Imagine the Pawtucket Red Sox playing at a ballpark with similar dimensions and attractions seen at Fenway Park.
Such a scenario would provide the PawSox ballplayer with a significant competitive advantage, one that Red Sox President Sam Kennedy and President of Baseball Operations Dave Dombrowski touched upon during a luncheon for corporate sponsors and local officials at McCoy Stadium on Tuesday.
From JetBlue Park in Fort Myers, Fla. to Portland, Maine's Hadlock Field and Greenville, South Carolina's Fluor Field, there's a few facilities within the Red Sox's baseball chain buoyed by a Green Monster-type left field. If mimicking what takes place at the big leagues on down is a priority, you can understand why Dombrowski and Kennedy talked about the desire to perhaps have the Triple-A team take the field at a ballpark that had a definite Fenway feel to it.
To illustrate, Dombrowski mentioned Red Sox rookie outfielder Andrew Benintendi, who last year made the jump from Double-A Portland to the majors. With Hadlock Field containing a 37-foot high left-field wall, perhaps one of the reasons why Boston felt Benintendi didn't need to spend a single day in Triple-A was due to the lack of a similar feature at McCoy Stadium.
Why undo the lessons Benintendi learned while with the Sea Dogs by having him play home games at McCoy, only to give him a refresher course upon walking out to left field at Fenway Park for the first time?
"We're training our players to play at a ballpark that's quite unique," Dombrowski said.
Dombrowski shared with the estimated crowd of 125 about a conversation he once had with Detroit Tigers Hall of Famer Al Kaline, who referenced the degree of difficulty with right field at Fenway Park and the myriad of challenges it poses.
For those fresh off the Red Sox minor-league conveyor belt, the idea of learning how to judge fly balls in relation to Pesky's Pole might not prove as foreign if you're coming from a Triple-A venue that already has a similar structure already in place.
"The more it closely resembles our major-league stadium, the better off we are," Dombrowski said. "From a developmental perspective, it would be a big advantage."
Kennedy echoed many of Dombrowski's sentiments in an interview after the luncheon.
"It would be a great thing from a competitive standpoint to have your players in Triple-A who sometimes are days away from coming to Fenway Park to play in a ballpark with replica dimensions. It would be preferable and ideal, but it's not absolutely mandatory," Kennedy said. "It's an idea that's been discussed and every time it's come up for other minor-league facilities, we've always been supportive of it."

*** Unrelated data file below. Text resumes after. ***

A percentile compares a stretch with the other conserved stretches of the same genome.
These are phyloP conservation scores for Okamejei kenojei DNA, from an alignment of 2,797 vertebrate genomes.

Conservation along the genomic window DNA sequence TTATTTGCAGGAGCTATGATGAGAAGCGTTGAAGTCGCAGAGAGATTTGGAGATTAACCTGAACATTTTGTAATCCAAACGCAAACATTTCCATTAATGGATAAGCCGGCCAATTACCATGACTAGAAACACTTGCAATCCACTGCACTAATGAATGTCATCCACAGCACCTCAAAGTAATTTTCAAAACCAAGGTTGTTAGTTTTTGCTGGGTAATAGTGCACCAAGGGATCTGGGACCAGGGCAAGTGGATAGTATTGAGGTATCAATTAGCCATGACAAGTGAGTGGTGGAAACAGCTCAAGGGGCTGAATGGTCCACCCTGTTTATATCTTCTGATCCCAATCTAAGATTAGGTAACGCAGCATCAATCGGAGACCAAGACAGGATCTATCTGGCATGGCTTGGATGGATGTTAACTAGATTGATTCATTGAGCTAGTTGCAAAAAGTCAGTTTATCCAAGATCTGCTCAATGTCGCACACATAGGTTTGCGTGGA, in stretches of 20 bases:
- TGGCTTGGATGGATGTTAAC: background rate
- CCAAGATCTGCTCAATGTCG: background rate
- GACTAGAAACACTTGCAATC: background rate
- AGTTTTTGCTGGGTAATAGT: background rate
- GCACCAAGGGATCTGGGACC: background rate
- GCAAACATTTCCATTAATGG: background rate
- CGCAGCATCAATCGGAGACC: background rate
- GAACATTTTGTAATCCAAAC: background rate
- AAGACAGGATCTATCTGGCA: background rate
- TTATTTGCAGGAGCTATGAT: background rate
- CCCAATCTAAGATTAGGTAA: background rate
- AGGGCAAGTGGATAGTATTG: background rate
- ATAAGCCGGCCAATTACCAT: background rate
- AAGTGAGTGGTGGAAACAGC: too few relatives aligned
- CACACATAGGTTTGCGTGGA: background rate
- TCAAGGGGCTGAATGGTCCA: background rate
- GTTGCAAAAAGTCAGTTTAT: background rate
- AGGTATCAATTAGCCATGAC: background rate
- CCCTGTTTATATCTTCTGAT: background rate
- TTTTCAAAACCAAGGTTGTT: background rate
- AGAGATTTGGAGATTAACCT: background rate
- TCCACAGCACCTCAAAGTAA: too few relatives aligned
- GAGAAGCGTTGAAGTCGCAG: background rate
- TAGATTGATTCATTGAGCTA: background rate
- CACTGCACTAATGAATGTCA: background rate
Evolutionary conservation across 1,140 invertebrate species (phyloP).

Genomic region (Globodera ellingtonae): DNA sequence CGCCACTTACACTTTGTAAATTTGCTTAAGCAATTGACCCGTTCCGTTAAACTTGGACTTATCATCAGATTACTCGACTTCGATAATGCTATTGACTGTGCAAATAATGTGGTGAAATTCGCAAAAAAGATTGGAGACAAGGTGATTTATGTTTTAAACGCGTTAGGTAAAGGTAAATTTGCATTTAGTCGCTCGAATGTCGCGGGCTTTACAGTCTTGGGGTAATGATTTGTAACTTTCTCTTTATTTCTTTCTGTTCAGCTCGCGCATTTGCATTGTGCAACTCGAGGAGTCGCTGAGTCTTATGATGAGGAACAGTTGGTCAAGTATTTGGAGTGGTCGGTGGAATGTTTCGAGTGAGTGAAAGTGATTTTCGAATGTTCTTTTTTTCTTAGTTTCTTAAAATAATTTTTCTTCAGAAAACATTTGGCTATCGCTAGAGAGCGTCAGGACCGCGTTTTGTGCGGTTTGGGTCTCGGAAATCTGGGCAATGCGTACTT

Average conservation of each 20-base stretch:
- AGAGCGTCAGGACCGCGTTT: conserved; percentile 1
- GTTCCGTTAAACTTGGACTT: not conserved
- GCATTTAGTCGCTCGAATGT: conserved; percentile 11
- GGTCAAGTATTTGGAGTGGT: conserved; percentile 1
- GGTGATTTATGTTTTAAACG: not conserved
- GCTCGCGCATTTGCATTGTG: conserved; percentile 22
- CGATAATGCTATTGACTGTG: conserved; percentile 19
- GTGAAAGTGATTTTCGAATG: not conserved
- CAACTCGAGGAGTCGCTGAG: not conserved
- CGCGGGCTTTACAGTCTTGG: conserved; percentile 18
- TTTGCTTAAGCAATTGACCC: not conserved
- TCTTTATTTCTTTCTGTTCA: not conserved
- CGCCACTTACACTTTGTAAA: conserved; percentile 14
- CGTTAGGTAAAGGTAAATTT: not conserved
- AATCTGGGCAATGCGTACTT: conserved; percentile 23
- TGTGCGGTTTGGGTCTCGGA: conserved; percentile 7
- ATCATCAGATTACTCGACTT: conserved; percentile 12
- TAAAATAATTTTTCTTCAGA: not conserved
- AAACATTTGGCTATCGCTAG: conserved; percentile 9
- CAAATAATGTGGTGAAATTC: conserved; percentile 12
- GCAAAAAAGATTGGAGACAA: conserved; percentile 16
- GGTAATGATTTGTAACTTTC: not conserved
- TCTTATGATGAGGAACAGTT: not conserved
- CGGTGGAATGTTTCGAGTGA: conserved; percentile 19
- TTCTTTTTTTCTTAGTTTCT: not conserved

Besides his prominent front-office role with the Red Sox, Kennedy is also part of Fenway Sports Management, which contains an ownership stake in the PawSox. On Tuesday, Kennedy stated that regardless of the current Triple-A stadium saga plays out, the most important component is to ensure the PawSox continue to call Rhode Island home.
"The Red Sox are supportive of baseball in Rhode Island. I want to be clear about that," Kennedy said. "We'll see what the future brings. It's unknowable with regards to what's going to happen, but we'll be supportive partners."
Kennedy has a longstanding relationship with PawSox Chairman Larry Lucchino that dates back to the 1990s. If Kennedy needs an update about Pawtucket, he knows exactly who to call. Sharing the stage with Dombrowski and PawSox General Manager Dan Rea, who served as the event's emcee, Kennedy took the occasion to tell the room that the PawSox are in good hands with Lucchino.
"Larry understands better than anybody about how ballparks work and how they fit into their communities," Kennedy said. "You've got the ownership and management team in place to get a new ballpark or a renovated ballpark done the right way."
Of note, Kennedy spoke about the need to have the Triple-A affiliate geographically close to the major-league club. That's already the case with the PawSox, who are less than hour away from the front door at Fenway Park.
"Getting guys up from Pawtucket is a competitive advantage," Kennedy said. "The (New York) Mets have their Triple-A team in Las Vegas. Try playing a game after being on the red-eye." Kennedy may have skin in the ownership game in Pawtucket, yet he made it quite clear that he isn't about to stick his beak into business regarding the next step for the PawSox.
"When we invested into the PawSox, we invested in the management team here," Kennedy said. "That's a decision that will be made by PawSox ownership."